Next time you go to Paris: get in touch. I can get inside info of the trendiest places for the moment (changes frequently) and also where to stay/eat/shop.

    Perhaps I will even be there.. then we could meet.

    By the way, I love your book and I referred it to my SBA consultant and he already send the web site to other newbie’s he consults around here.

    P.S. Sorry about the extremely long e-mail! Also: I didn’t put my “story” in the “bios” yet. I will try to do it this week-end.

  8. Zaz says:

    bente, of course, now how about harlem being dirty? etc etc etc… it’s not offensive. i think it normal that some quarters are dirtier than others, unfortunatly the poorer the dirtier. the cleaning people don’t have time to clean yet that it’s already been dirtied.
    this is the state of the world.
    and yes it is annoying to have booked just when the people of the RATP have their strike but should they fit their schedual to yours? also this is life, things happen (or not).
    i think i understood thatkathleen did not get to go to the exhibits, right?!

  9. Eric H says:


    Oh, no, we made it to the exhibits all right! There was a workaround train, but it was extremely crowded. That was what led to the girl saying “This is Paris, everyone is miserable”.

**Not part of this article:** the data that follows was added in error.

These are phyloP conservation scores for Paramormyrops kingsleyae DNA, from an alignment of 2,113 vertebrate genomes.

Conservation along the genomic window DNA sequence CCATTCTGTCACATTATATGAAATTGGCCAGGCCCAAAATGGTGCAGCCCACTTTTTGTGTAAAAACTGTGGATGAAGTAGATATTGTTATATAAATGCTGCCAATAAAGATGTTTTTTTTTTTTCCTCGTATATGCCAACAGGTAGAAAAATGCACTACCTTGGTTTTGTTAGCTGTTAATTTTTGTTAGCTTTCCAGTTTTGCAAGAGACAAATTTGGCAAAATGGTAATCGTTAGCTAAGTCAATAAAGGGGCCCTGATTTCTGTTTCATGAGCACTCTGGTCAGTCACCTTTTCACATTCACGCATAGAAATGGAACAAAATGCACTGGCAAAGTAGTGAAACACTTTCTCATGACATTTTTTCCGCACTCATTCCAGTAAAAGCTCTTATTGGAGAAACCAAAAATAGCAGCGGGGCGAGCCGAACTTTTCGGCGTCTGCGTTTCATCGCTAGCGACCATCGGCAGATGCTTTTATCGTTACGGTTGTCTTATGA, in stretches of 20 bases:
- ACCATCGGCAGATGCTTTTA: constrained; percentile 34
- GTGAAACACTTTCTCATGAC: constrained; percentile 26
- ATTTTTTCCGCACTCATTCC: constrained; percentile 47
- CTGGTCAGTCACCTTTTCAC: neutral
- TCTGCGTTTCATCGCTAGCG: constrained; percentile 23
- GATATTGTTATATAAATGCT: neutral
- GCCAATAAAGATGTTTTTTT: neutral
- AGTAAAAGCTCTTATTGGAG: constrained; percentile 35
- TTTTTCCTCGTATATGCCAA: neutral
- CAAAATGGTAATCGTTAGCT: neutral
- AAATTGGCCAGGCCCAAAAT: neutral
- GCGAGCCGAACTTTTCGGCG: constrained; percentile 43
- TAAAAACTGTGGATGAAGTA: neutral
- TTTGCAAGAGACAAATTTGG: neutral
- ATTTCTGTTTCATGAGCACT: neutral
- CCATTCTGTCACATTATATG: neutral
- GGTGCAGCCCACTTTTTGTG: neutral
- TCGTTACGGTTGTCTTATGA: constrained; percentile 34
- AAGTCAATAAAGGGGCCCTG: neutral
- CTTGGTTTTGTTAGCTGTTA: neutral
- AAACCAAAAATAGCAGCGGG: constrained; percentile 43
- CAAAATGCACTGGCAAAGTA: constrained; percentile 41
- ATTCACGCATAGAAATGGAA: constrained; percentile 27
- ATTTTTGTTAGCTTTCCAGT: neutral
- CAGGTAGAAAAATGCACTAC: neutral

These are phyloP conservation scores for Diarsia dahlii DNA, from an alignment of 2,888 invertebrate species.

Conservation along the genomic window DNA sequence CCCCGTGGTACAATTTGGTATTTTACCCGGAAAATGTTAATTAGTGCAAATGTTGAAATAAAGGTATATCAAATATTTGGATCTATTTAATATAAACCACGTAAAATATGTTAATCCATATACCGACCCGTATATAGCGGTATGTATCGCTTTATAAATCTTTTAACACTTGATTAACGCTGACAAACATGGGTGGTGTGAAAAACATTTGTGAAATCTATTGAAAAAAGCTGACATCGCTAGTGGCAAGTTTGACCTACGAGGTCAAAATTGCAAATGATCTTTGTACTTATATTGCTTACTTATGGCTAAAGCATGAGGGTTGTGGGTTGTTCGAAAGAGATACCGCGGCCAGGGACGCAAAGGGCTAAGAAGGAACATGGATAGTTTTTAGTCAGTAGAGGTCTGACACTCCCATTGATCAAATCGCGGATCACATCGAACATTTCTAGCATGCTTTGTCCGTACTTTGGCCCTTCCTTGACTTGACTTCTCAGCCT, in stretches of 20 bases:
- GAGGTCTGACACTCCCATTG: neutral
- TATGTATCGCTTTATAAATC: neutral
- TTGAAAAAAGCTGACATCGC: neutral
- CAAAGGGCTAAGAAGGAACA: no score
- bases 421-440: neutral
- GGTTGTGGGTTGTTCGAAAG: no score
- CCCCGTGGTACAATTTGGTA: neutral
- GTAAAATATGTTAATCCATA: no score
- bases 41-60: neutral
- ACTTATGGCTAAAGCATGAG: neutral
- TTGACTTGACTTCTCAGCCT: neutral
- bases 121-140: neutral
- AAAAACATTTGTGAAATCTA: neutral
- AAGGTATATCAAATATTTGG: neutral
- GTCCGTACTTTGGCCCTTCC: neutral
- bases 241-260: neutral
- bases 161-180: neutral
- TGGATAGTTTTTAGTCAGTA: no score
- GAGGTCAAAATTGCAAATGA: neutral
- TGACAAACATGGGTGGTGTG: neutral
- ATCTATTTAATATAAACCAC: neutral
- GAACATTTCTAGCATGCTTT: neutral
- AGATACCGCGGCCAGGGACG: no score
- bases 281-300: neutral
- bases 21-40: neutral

10. susan says:

    The reason you did not find so many children was because they were in school and they don’t need to go so far and take the train. You can find schools in just every 3-4 blocks in each district. And they are not miserable and not loved. Here in France, even the children from the low income group can attend violin courses and have extra curricular activities – and it’s the same rights for french citizens and immigrants, even those without permit to stay.

  11. Zaz says:

    i dunno susan. what struck me when i attended an exhibition in detroit is the tramps searching inside the bins to take out coke and pepsi bottles. when i asked my cousin she said they redeeem them to get money, now THIS is poverty.